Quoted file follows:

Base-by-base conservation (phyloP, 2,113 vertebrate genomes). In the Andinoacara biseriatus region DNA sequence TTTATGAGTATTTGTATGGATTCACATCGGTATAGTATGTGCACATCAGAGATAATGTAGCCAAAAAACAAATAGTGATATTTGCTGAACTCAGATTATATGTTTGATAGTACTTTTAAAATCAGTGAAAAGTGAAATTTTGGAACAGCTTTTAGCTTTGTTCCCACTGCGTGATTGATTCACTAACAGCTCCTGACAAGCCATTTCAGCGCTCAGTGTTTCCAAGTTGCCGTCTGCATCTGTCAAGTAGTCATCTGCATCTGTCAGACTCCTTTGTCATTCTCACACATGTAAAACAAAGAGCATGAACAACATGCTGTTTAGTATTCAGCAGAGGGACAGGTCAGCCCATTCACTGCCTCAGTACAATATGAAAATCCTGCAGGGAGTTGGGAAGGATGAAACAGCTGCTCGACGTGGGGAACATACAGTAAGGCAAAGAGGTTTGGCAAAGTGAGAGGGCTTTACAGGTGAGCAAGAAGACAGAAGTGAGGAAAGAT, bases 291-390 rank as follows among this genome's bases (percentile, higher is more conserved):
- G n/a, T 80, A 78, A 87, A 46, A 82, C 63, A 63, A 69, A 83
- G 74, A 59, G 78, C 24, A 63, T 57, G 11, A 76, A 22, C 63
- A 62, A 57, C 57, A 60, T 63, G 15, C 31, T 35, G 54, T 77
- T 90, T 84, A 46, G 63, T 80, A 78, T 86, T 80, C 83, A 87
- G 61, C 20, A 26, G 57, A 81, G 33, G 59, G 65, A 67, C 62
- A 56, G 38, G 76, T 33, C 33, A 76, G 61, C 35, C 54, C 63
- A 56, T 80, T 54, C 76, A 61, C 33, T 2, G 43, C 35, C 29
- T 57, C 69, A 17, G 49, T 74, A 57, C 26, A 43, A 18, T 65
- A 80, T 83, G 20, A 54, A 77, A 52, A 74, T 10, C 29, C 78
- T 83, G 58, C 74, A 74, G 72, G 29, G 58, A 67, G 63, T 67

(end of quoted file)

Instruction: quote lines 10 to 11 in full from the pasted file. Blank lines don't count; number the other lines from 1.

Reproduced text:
- A 80, T 83, G 20, A 54, A 77, A 52, A 74, T 10, C 29, C 78
- T 83, G 58, C 74, A 74, G 72, G 29, G 58, A 67, G 63, T 67